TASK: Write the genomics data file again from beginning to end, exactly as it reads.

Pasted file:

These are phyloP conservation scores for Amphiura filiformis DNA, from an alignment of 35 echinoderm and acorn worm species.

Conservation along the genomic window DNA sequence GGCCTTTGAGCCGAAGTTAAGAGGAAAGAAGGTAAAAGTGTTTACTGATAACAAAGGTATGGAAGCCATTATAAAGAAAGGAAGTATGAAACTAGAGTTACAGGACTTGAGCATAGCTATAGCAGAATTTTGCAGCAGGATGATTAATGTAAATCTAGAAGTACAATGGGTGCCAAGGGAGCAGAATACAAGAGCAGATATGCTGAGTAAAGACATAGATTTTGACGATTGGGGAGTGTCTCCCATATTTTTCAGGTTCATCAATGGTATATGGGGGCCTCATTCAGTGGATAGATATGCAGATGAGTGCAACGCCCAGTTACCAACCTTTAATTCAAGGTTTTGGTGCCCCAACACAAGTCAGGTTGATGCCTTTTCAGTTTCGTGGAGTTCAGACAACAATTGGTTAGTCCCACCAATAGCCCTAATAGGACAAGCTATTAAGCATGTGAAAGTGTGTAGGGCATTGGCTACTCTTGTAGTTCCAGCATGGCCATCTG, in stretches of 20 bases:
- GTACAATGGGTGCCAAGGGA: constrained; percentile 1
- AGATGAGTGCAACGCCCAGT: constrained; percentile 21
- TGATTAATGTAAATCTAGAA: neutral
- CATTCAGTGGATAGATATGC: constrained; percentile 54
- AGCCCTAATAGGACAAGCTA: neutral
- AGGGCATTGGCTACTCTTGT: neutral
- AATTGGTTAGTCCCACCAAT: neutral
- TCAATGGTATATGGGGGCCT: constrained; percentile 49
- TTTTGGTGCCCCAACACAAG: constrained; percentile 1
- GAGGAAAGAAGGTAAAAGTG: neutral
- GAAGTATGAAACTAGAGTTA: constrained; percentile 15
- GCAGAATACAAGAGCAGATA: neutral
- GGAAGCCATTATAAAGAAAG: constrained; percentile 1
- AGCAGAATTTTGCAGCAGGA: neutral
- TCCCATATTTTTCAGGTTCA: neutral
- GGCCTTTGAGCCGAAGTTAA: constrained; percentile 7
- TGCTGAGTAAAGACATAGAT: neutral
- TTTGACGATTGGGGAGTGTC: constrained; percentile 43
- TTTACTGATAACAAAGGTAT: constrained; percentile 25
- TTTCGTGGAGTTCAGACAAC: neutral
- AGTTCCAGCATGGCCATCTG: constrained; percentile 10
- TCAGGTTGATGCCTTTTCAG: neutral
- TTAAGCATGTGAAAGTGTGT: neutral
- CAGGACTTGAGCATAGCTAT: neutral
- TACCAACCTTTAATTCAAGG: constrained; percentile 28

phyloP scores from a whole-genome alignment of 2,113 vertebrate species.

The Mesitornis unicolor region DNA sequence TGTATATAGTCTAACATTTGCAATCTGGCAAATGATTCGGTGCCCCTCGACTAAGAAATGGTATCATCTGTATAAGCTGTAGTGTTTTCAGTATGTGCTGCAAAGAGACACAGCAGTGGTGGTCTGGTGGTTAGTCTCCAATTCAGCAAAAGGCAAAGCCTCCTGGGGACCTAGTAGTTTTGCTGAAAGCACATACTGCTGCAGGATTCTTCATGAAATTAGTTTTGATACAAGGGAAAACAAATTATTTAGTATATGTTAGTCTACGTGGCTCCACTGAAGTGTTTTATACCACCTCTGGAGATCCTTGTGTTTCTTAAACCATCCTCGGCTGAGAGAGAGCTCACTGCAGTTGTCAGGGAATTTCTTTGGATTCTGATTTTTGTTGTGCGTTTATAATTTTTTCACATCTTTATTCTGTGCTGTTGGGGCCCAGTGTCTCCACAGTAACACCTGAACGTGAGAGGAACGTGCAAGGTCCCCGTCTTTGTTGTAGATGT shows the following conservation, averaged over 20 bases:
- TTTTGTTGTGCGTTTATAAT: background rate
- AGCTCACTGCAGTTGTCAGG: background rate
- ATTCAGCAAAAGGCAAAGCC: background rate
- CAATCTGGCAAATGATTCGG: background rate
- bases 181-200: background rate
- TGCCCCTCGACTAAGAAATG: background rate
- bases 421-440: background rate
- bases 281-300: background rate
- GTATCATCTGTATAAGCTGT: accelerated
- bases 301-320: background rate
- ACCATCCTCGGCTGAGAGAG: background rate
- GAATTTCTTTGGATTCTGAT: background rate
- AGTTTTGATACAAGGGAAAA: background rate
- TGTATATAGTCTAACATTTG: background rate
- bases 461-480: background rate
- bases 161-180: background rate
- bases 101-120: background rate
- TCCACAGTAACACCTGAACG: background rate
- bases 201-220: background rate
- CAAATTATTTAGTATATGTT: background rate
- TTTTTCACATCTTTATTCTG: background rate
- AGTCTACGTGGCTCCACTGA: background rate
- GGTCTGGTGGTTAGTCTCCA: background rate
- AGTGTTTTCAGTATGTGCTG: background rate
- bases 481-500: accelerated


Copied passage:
These are phyloP conservation scores for Amphiura filiformis DNA, from an alignment of 35 echinoderm and acorn worm species.

Conservation along the genomic window DNA sequence GGCCTTTGAGCCGAAGTTAAGAGGAAAGAAGGTAAAAGTGTTTACTGATAACAAAGGTATGGAAGCCATTATAAAGAAAGGAAGTATGAAACTAGAGTTACAGGACTTGAGCATAGCTATAGCAGAATTTTGCAGCAGGATGATTAATGTAAATCTAGAAGTACAATGGGTGCCAAGGGAGCAGAATACAAGAGCAGATATGCTGAGTAAAGACATAGATTTTGACGATTGGGGAGTGTCTCCCATATTTTTCAGGTTCATCAATGGTATATGGGGGCCTCATTCAGTGGATAGATATGCAGATGAGTGCAACGCCCAGTTACCAACCTTTAATTCAAGGTTTTGGTGCCCCAACACAAGTCAGGTTGATGCCTTTTCAGTTTCGTGGAGTTCAGACAACAATTGGTTAGTCCCACCAATAGCCCTAATAGGACAAGCTATTAAGCATGTGAAAGTGTGTAGGGCATTGGCTACTCTTGTAGTTCCAGCATGGCCATCTG, in stretches of 20 bases:
- GTACAATGGGTGCCAAGGGA: constrained; percentile 1
- AGATGAGTGCAACGCCCAGT: constrained; percentile 21
- TGATTAATGTAAATCTAGAA: neutral
- CATTCAGTGGATAGATATGC: constrained; percentile 54
- AGCCCTAATAGGACAAGCTA: neutral
- AGGGCATTGGCTACTCTTGT: neutral
- AATTGGTTAGTCCCACCAAT: neutral
- TCAATGGTATATGGGGGCCT: constrained; percentile 49
- TTTTGGTGCCCCAACACAAG: constrained; percentile 1
- GAGGAAAGAAGGTAAAAGTG: neutral
- GAAGTATGAAACTAGAGTTA: constrained; percentile 15
- GCAGAATACAAGAGCAGATA: neutral
- GGAAGCCATTATAAAGAAAG: constrained; percentile 1
- AGCAGAATTTTGCAGCAGGA: neutral
- TCCCATATTTTTCAGGTTCA: neutral
- GGCCTTTGAGCCGAAGTTAA: constrained; percentile 7
- TGCTGAGTAAAGACATAGAT: neutral
- TTTGACGATTGGGGAGTGTC: constrained; percentile 43
- TTTACTGATAACAAAGGTAT: constrained; percentile 25
- TTTCGTGGAGTTCAGACAAC: neutral
- AGTTCCAGCATGGCCATCTG: constrained; percentile 10
- TCAGGTTGATGCCTTTTCAG: neutral
- TTAAGCATGTGAAAGTGTGT: neutral
- CAGGACTTGAGCATAGCTAT: neutral
- TACCAACCTTTAATTCAAGG: constrained; percentile 28

phyloP scores from a whole-genome alignment of 2,113 vertebrate species.

The Mesitornis unicolor region DNA sequence TGTATATAGTCTAACATTTGCAATCTGGCAAATGATTCGGTGCCCCTCGACTAAGAAATGGTATCATCTGTATAAGCTGTAGTGTTTTCAGTATGTGCTGCAAAGAGACACAGCAGTGGTGGTCTGGTGGTTAGTCTCCAATTCAGCAAAAGGCAAAGCCTCCTGGGGACCTAGTAGTTTTGCTGAAAGCACATACTGCTGCAGGATTCTTCATGAAATTAGTTTTGATACAAGGGAAAACAAATTATTTAGTATATGTTAGTCTACGTGGCTCCACTGAAGTGTTTTATACCACCTCTGGAGATCCTTGTGTTTCTTAAACCATCCTCGGCTGAGAGAGAGCTCACTGCAGTTGTCAGGGAATTTCTTTGGATTCTGATTTTTGTTGTGCGTTTATAATTTTTTCACATCTTTATTCTGTGCTGTTGGGGCCCAGTGTCTCCACAGTAACACCTGAACGTGAGAGGAACGTGCAAGGTCCCCGTCTTTGTTGTAGATGT shows the following conservation, averaged over 20 bases:
- TTTTGTTGTGCGTTTATAAT: background rate
- AGCTCACTGCAGTTGTCAGG: background rate
- ATTCAGCAAAAGGCAAAGCC: background rate
- CAATCTGGCAAATGATTCGG: background rate
- bases 181-200: background rate
- TGCCCCTCGACTAAGAAATG: background rate
- bases 421-440: background rate
- bases 281-300: background rate
- GTATCATCTGTATAAGCTGT: accelerated
- bases 301-320: background rate
- ACCATCCTCGGCTGAGAGAG: background rate
- GAATTTCTTTGGATTCTGAT: background rate
- AGTTTTGATACAAGGGAAAA: background rate
- TGTATATAGTCTAACATTTG: background rate
- bases 461-480: background rate
- bases 161-180: background rate
- bases 101-120: background rate
- TCCACAGTAACACCTGAACG: background rate
- bases 201-220: background rate
- CAAATTATTTAGTATATGTT: background rate
- TTTTTCACATCTTTATTCTG: background rate
- AGTCTACGTGGCTCCACTGA: background rate
- GGTCTGGTGGTTAGTCTCCA: background rate
- AGTGTTTTCAGTATGTGCTG: background rate
- bases 481-500: accelerated